There are of course other ways of understanding these gemaras, and various theories that describe the system, but I think there is something to this understanding I have put forth, given the parallelisms between these various braytas.

Of course, do not act on this theoretical discussion.

(Update: Another possible approach, which perhaps glosses over some of the eerie similarities in language and cases: There are two laws at issue - the four cups of wine and simchat Yom Tov. According to the Tanna Kamma, all are obligated in the 4 cups, men, women and children. Rabbi Yehuda sees no benefit for children here, since the better chinuch would be to keep them up for the seder, or perhaps he is even talking about children who have not yet reached the age of chinuch. According to the Tanna Kamma, the requirement of enjoyment of the Yom Tov is fulfilled via wine for everyone, and so this is automatically taken care of because all are drinking wine for the four cups. Rabbi Yehuda in Bavli states that women do not get this joy of Yom Tov for wine, so must additionally receive shoes or clothes. In Yerushalmi, he says the same, adding that the same egozim etc. that children are to receive to keep them up and asking questions as participants in the seder also gives these children joy of Yom Tov, such that the head of the household fulfills his obligation automatically in this way, just as he does by giving the adult male members of his household wine.

Tuesday, April 11, 2006

Haggadah and Instructions for Bedikat Chametz

From chabad.org, available here as a pdf.

Zeta -- and mazza pizza

The following is most likely false, since I do not really know enough about the field to know if this would be correct, or what I am proposing would be wrong, but I've been thinking about the following recently - the origin of the Greek letter zeta. Everyone equates it with zayin, but I would like to consider the possibility that it comes from tzadi.

Firstly, here is the wikipedia article on the subject of Zeta.

Why should we think it is == to the English letter "z"? Well, in modern Greek, it is pronounced "z" (= the "z" in the Internation Phonetic Alphabet). Furthermore, it has the value of 7 in Greek, being the 7th letter (the Greek letter digamma, = "w," preceding it). Thus, we have:
alpha
beta
gamma
delta
epsilon (=heh)
digamma (actual name unknown, since it fell into disuse, probably called waw) (=vav)
zeta (=zayin)
eta (=chet)
theta (=tet)
iota (=yud)
kappa (=kaf)
etcetera (and no, etcetera is not a Greek letter)

Thus, the Greek letters parallel the Hebrew letters. Epsilon is an exception. The argument can be made that eta and theta are simply chet and tet. But, zeta follows this pattern, and the latter is not called zayn.

Yet, the position of the letter, together with its current pronunciation, makes it quite likely that the letter = zayin. Wikipedia states that it derived from Phoenician zayin, but took its name froim the eta-theta pattern. And the Roman z and Cyrillic З derive from it.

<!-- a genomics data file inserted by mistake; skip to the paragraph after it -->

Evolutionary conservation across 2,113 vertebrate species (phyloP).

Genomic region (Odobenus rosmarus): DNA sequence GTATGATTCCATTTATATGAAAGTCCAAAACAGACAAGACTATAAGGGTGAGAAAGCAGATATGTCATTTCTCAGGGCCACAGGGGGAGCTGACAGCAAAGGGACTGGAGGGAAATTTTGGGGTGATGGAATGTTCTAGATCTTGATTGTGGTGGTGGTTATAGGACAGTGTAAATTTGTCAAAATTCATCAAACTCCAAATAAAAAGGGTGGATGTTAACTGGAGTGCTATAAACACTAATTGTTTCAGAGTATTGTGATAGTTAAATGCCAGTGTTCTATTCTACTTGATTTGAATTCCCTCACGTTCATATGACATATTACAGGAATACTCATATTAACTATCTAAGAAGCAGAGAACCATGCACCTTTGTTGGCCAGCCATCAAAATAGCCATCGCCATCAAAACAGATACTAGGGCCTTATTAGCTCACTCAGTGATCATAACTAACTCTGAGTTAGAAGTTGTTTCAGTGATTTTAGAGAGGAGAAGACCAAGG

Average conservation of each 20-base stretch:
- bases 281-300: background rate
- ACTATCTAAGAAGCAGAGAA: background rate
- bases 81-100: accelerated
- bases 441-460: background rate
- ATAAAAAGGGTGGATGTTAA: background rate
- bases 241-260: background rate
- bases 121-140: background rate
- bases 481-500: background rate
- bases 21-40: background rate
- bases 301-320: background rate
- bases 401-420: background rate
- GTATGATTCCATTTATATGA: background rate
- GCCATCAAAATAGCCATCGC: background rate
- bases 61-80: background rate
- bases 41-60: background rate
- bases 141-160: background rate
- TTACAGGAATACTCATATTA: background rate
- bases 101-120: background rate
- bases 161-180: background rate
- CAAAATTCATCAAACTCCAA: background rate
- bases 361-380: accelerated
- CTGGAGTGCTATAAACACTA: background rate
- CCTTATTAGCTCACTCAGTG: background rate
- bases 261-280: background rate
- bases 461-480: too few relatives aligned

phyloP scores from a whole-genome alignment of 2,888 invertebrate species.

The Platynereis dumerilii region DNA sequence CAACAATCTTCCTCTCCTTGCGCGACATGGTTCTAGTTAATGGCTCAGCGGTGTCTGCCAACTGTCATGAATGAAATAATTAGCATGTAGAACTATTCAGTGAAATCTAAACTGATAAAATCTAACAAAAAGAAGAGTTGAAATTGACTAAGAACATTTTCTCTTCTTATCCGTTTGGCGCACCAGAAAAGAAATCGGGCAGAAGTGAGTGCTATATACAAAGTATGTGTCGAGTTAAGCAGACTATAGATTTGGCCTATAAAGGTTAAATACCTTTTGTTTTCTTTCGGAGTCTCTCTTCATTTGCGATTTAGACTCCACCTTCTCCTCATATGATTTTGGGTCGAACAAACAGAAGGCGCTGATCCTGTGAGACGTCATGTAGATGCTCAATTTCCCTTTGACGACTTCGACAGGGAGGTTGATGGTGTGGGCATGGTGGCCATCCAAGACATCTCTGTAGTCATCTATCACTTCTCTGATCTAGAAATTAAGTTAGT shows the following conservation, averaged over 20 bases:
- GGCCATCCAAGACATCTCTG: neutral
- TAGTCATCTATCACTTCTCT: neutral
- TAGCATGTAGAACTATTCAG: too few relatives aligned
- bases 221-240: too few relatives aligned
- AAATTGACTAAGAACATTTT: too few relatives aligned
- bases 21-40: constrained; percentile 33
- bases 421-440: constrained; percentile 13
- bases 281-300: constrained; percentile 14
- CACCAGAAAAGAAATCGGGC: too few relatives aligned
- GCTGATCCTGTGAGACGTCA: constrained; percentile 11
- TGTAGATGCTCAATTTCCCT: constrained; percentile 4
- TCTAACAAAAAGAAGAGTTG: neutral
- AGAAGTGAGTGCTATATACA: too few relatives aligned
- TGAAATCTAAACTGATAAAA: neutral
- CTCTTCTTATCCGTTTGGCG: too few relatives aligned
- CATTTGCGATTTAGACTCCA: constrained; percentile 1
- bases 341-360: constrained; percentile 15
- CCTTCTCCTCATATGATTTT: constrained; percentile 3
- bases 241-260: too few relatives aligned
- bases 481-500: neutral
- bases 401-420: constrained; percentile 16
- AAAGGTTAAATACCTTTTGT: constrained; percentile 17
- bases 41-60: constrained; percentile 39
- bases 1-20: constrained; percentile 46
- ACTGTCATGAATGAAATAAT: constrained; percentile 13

Why would I put forth צ, tsadi as a possibility? Several reasons.

Firstly, the name of the letter. It does not match the Phoenician (and Hebrew) name zayin. It does, however, quite closely match tsadi, ṣādē.

Secondly, we see in German that the the letter zeta, written "z," stands for the tz sound. To get our English "z" sound, German uses "s." Indeed, in Yiddish, when written in Hebrew letters, the letter tzadi is used to equal the letter zeta (z, pronounced ts) in Roman characters. Furthermore, in German, the letter is no longer in the seventh position, but is at the end of the alphabet. (Though perhaps one of the earlier letters assumes some other quality of zeta...) In Italian, zeta equals either a ts or a dz sound.

According to Wikipedia, is was probably pronounced [z] in Greek even in the Hellenistic age. However, earlier than that, it was not pronounced [z]. Rather, there is a dispute.

Some say it was pronounced [zd] as in Mazda, and some say it was pronounced [dz]. See the arguments for each over there.

Now, [dz] is simply the voiced equivalent of [ts], since [d] is a voiced [t] and [z] is a voiced [s]. And, we see that both these options are available in Italian.

Finally, if we look at the Greek alphabet, we see that where Hebrew and Phoenician have tzadi, Greek has nothing.

Thus, what might have happened - since Greek did not have a [z] sound by itself, it still wanted to match as much as possible the Phoenician alphabet, at least at the beginning. Thus, they moved tzadi and called it zeta, since it matched the pattern of the other two letters which follow, and gave it its usual pronunciation, perhaps though with a voiced equivalent. Thus, at the end of the Greek alphabet, a tzadi equivalent is omitted.

Some Problems With Transliteration

My Hebrew transliteration program, now in beta, still has some problems. This is because some features have not been implemented in their entirety. I'll document some of the problems here. First, I would just note that I've added support for another transcription scheme, namely "Michigan Claremont." Since this scheme does not denote many of the features I discover, the mapping loses features. For example, that scheme does not distinguish between the shevas na and nach, or between different degeshim, or between kametz gadol or katan.

The program still has a way to go. A good illustration of this is how it handles the 12th perek of Vayikra. I will give here the academic transliteration generated by my program and highlight errors in red.

wayḏabbēr ʾăḏōnāy, ʾel-mōšeh llēʾmōr
dabbēr ʾel-bənê yiśrāʾēl, lēʾmōr, ʾiššāh kî ṯazrîaʿ, wəyāləḏāh zāḵor--wəṭāməʾāh šiḇʿaṯ yāmîm, kîmê niddaṯ dəw‍ōṯāh tiṭmāʾ